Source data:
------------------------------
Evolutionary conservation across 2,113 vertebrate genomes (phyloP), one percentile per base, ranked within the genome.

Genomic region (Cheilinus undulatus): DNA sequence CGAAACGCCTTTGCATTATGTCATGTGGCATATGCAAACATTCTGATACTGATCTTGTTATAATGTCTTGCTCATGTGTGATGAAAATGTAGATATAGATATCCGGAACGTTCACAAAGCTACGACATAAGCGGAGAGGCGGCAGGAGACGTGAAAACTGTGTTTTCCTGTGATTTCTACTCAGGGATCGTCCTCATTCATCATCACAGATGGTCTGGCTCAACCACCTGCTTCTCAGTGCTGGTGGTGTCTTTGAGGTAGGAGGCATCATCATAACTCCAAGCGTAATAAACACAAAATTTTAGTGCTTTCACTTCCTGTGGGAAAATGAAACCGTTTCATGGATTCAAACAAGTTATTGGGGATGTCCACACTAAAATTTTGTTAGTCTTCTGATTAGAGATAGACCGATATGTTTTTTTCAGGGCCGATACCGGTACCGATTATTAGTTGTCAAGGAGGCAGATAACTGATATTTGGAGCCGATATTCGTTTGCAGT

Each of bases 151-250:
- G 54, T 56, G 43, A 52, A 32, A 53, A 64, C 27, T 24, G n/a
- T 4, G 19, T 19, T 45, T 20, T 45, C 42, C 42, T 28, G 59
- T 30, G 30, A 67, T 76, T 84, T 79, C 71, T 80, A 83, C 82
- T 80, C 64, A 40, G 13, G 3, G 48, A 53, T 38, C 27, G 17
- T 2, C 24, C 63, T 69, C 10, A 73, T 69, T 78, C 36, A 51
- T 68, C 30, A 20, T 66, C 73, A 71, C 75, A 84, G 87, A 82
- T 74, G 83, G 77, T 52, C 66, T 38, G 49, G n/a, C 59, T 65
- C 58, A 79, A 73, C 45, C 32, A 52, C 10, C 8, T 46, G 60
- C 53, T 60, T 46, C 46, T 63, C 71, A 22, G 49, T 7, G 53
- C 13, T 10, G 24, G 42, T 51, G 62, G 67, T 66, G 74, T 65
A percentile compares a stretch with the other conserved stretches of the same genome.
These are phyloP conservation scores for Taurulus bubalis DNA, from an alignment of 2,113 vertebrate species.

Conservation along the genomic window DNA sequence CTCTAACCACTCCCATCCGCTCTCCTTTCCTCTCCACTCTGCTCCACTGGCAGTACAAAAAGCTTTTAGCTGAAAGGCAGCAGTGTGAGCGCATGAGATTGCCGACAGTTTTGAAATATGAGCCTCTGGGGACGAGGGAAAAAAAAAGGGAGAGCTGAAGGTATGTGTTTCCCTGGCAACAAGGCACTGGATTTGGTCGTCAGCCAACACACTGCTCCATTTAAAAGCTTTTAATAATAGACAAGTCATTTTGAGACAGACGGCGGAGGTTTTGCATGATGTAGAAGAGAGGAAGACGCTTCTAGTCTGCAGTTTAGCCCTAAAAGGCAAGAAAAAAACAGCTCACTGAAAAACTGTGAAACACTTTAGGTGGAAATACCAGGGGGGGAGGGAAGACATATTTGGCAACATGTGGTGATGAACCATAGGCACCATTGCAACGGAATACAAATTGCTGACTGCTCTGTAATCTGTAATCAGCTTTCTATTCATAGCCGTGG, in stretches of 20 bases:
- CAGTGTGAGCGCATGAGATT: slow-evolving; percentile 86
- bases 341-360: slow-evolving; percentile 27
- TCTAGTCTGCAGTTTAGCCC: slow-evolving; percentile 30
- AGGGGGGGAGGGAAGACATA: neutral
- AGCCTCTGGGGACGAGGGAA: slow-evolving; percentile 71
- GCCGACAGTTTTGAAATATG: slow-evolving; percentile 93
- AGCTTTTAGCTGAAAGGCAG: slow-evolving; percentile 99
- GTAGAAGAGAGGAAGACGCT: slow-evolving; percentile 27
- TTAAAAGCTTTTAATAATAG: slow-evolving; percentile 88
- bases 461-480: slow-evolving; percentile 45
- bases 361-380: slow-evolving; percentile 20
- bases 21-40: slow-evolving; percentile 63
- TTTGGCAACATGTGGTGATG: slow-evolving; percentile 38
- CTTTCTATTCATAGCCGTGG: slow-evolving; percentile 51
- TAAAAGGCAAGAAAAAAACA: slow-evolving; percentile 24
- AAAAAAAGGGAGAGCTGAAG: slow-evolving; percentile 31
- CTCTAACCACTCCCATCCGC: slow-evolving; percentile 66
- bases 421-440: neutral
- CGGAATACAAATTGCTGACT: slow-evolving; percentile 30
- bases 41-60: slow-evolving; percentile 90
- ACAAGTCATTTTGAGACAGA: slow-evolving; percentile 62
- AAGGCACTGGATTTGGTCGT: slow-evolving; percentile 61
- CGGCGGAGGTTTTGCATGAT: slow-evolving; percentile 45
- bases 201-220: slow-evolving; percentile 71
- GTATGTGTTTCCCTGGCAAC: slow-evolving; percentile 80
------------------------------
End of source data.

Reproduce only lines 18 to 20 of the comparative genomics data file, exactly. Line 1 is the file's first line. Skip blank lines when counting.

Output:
- bases 341-360: slow-evolving; percentile 27
- TCTAGTCTGCAGTTTAGCCC: slow-evolving; percentile 30
- AGGGGGGGAGGGAAGACATA: neutral